Former Agawam director draws dozens of well-wishers on 100th

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Former Camp Agawam owner and director Dave Mason, seated, celebrates his 100th birthday with his wife Peg and family and friends. 

RAYMOND – The beloved former leader of Camp Agawam has reached a major milestone, turning 100 earlier this week. He had help celebrating from former campers and counselors, who held birthday parties across the country in his honor. 

“It’s been a wonderful 100 years,” said Dave Mason, who lives in Fryeburg with his wife Peg, 91. 

The Masons owned and directed the boys camp on Crescent Lake in Raymond for nearly 30 years. Together, they helped guide kids from 1957 until 1985, when they turned the camp over to the Agawam Council, a group of former campers, parents and staff.

Through it all, the Masons were always striving to mold young boys into responsible men. 

“Dave has probably been one of the most influential – if not the most influential – people in my life,” said former camper Mike Forbes. 

Forbes, 65, is a former U.S. Congressman from New York who now serves as a deacon of a church in Austin, Texas. He credits the lessons he learned at Agawam – including confidence, focus, and the idea that all things are possible by doing what is right – for helping him become the man he is today. 

“I attribute most, if not all, the successes in my life to the influence that Dave had upon me,” said Forbes.

Dave’s birthday was Sunday, April 9, and Forbes was one of 11 Agawam alumni or friends to host a party to help celebrate from afar. Dave and Peg had their own small party in Fryeburg with family and friends. 

Along with Forbes’ party in Texas, there were gatherings in California, Connecticut, Washington, D.C., Delaware, Florida, Massachusetts, North Carolina, New Jersey and New York, along with one closer to home in Windham hosted by Dave and Cathy Griffiths at the Deck House Tavern. 

Former camper and counselor Peter Wilson Jr. hosted a party at his home in New Canaan, Connecticut, where about 25 people came together to celebrate Dave’s big day. Wilson, 50, said the group included Agawam campers from as far back as 1946 and as a recently as 2014. 

“We stood in a circle, and everyone introduced themselves,” Wilson said. “We could have done that all day long.” 

Wilson attended Agawam as a camper starting in 1979, and worked there from 1982-87, eventually becoming program director. The party at his home also featured a large, 3-D cake designed to look like Dave.

Though a tall man, both Wilson and Forbes describe Dave as a quiet and gentle leader. 

“I don’t think I ever heard him raise his voice,” Forbes said. 

That approach seemed to make all the difference for Forbes, who said he arrived being “scared to death” from Long Island in 1965 at age 12. 

“They had a calm, nurturing manner about them that ended up settling into your bones,” Wilson said about both Dave and Peg. 

The Masons met in church while living in Connecticut. She was born in New Jersey, he in New York, and they would eventually move to Maine to run the camp that his father founded back in 1919 when Dave was 2.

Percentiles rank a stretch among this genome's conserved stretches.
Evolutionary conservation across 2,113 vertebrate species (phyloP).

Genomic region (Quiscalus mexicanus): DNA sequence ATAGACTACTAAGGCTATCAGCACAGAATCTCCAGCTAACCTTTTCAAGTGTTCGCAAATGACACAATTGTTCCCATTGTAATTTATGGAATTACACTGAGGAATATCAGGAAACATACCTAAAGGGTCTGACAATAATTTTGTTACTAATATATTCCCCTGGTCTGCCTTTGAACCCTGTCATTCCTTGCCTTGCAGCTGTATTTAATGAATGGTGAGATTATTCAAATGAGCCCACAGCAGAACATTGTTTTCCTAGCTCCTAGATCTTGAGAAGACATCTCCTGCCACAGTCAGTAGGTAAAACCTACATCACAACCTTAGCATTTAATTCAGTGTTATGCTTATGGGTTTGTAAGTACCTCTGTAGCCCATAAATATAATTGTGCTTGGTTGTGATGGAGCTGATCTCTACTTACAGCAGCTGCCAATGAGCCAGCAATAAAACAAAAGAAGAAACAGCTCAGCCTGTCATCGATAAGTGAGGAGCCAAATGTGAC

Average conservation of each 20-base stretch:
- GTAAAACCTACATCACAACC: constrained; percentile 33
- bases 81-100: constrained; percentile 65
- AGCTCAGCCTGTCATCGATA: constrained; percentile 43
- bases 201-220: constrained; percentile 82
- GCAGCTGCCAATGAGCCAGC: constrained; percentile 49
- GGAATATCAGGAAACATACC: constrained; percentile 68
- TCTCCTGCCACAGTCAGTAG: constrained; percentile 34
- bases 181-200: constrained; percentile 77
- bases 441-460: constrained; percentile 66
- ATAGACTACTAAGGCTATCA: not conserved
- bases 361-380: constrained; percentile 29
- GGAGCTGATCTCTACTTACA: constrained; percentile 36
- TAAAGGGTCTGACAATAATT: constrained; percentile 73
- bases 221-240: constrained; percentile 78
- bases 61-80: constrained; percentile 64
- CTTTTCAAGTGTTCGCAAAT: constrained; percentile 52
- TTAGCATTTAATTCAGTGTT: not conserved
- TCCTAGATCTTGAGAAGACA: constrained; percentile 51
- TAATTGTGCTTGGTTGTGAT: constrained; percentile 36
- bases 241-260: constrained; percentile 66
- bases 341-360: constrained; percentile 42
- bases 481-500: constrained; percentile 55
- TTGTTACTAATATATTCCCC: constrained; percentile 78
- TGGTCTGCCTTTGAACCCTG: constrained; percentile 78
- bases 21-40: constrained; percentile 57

“During the camp summers, Peg and I were a team. She ran the office and I ran the camp,” Dave said about their partnership. 

Perhaps their most heralded accomplishment was instituting the Maine Idea Program at Agawam in 1971, which, according to the camp, provides more than 100 disadvantaged Maine boys with a free week-long camp experience.

Dave said the idea for the Idea program came from what Helen Herz Cohen had started at Camp Walden in Denmark, where disadvantaged girls from around New England were offered a free camp experience. Dave’s take for Camp Agawam was to offer it specifically for campers from Maine. 

Over the years, the duo provided consistent leadership at Agawam, even as the world changed around them. 

“It was just a different world then,” Peg said, explaining how things have changed drastically since the days where camp correspondence was done by letter or telephone. 

Something that hasn’t seemed to change over the years is the strength of family connections on display at Agawam. Wilson, for example, sent his two sons to the camp and they are now counselors. 

Forbes said about 50 members of his immediate and extended family have attended the camp, including his father, brother and all three of his sons. 

Though former Congressman Forbes now has politics in his rear view, several of Maine’s current political leaders took time to recognize Mason’s milestone. Maine’s two U.S. Senators, Republican Susan Collins and Independent Angus King, sent Mason a flag that was flown over the U.S. Capitol. 

On Saturday, Mason was also surprised with a video montage of messages from Agawam alumni wishing him well as he enters his second century.  

“I haven’t seen some of those faces since camp,” he said. 

When asked about the outpouring of support from the Agawam community, Mason didn’t hide his appreciation. 

“It’s a very, very warm feeling. Very gratifying, very humbling,” he said. 

Matt Junker can be reached at 781-3661 ext. 123 or mjunker@theforecaster.net. Follow him on Twitter: @MattJunker.

Former Camp Agawam owner and director Dave Mason, seated, celebrates his 100th birthday with his wife Peg and family and friends. 

A 3-D cake made in Dave Mason’s likeness at a 100th birthday celebration held in New Canaan, Connecticut in his honor. 

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